Arts & Culture

Sunday Puzzle
12:59 am
Sun October 21, 2012

'Poked' And 'Tummy' Become 'Poker' And 'Rummy'

NPR Graphic

Originally published on Mon October 22, 2012 7:03 am

On-air challenge: You will be given two words. Change one letter in each of them to make two new words that name things that are in the same category. (Hint: In each pair, the letter that you change to — that is, the new letter — is the same in each pair.) For example, given the words "poked" and "tummy," the answer would be "poker" and "rummy."

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From Our Listeners
4:00 pm
Sat October 20, 2012

Three-Minute Fiction: Check-In With The Judge

Transcript

GUY RAZ, HOST:

It's WEEKENDS on ALL THINGS CONSIDERED from NPR News. I'm Guy Raz.

(SOUNDBITE OF CLOCK TICKING)

RAZ: For the past few weeks, we've been reading close to 4,000 stories about fictional and real presidents - stories that were submitted by you to our writing contest, Three-Minute Fiction, here on WEEKENDS on ALL THINGS CONSIDERED. That was the challenge by our judge this round, the thriller writer Brad Meltzer. Your story had to revolve around a U.S. president who could be fictional or real.

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Movies I've Seen A Million Times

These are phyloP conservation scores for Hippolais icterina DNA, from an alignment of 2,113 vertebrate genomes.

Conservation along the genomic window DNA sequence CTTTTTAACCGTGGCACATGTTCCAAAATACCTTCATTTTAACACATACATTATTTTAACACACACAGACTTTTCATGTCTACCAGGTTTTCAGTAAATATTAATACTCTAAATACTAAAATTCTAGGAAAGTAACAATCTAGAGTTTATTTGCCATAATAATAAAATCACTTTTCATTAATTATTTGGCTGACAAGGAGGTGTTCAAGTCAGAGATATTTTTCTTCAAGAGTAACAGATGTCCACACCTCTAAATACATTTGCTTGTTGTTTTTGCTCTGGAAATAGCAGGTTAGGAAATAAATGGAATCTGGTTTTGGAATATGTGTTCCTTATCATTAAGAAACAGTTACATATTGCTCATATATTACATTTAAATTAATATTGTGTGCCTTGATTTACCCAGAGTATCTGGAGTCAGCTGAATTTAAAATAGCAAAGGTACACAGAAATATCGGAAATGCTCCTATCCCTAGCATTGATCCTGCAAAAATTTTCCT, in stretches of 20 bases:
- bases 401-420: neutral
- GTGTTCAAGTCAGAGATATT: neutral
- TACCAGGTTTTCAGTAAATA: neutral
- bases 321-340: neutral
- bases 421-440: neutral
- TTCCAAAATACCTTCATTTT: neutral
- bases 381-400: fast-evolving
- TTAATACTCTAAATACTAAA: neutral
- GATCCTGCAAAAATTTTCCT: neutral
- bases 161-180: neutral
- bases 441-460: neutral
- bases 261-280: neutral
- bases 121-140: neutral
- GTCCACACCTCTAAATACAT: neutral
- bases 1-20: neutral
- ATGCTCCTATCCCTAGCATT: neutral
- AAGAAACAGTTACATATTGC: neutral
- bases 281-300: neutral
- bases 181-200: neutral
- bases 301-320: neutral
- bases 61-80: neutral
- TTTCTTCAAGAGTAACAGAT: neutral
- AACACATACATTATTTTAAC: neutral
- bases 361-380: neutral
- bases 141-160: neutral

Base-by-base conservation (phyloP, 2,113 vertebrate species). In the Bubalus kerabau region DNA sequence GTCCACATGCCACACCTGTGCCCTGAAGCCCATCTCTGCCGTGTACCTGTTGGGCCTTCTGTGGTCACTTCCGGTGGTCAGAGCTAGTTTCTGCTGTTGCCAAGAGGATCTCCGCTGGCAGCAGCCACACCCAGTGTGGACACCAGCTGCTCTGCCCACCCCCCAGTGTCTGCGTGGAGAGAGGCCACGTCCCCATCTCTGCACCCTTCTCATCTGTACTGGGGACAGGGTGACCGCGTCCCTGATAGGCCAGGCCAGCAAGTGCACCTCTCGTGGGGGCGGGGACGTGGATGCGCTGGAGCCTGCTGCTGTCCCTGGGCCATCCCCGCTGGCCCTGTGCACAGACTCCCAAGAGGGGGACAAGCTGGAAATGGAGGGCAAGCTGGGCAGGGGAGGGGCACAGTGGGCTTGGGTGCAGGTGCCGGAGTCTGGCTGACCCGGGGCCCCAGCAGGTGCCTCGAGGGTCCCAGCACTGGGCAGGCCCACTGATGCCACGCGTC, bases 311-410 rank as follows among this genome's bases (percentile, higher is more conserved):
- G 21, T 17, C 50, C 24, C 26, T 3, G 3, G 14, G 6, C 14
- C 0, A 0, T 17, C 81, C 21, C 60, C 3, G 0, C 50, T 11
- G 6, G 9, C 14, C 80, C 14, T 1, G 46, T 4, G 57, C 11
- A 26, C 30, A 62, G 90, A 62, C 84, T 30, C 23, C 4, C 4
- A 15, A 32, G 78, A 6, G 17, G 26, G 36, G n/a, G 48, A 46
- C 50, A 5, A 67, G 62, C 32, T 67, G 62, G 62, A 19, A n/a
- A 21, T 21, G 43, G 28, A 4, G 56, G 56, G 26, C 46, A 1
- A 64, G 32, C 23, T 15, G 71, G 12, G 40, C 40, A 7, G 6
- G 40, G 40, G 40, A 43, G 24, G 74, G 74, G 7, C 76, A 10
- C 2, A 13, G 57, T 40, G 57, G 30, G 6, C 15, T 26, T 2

4:00 pm
Sat October 20, 2012

The Movie Susan Sarandon Has 'Seen A Million Times'

Actors (from left) Dorris Bowdon, Jane Darwell and Henry Fonda in a still from the 1940 film The Grapes of Wrath, directed by John Ford.
20th Century Fox Getty Images

Originally published on Mon October 22, 2012 9:12 am

The weekends on All Things Considered series Movies I've Seen A Million Times features filmmakers, actors, writers and directors talking about the movies that they never get tired of watching.

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Essays
6:03 am
Sat October 20, 2012

Anxiety Ahoy: Amazon Now Ranks Author Popularity

Toby Talbot AP

Originally published on Mon October 22, 2012 2:10 pm

What is the point of the best-seller list? Depends who you are. If you're a reader, it's a guide to what's popular — what's new, what your neighbors are buying, and what you might like to read next. If you're a publisher, it's a source of feedback and a sales tool: It tells you how your books compete, and gives you triumphs to crow about on paperback covers.

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Arts & Life
5:37 am
Sat October 20, 2012

Examining The Economy Of Art Thieves

Originally published on Mon October 22, 2012 3:21 pm

Transcript

SCOTT SIMON, HOST:

There was a huge art heist this week. Paintings by Gauguin, Matisse, Picasso, Monet and other artists were stolen from an exhibition hall in Rotterdam. Picasso's "Harlequin Head" and Monet's "Waterloo Bridge" were among the purloined works. And their loss is estimated to be worth tens of millions of dollars.

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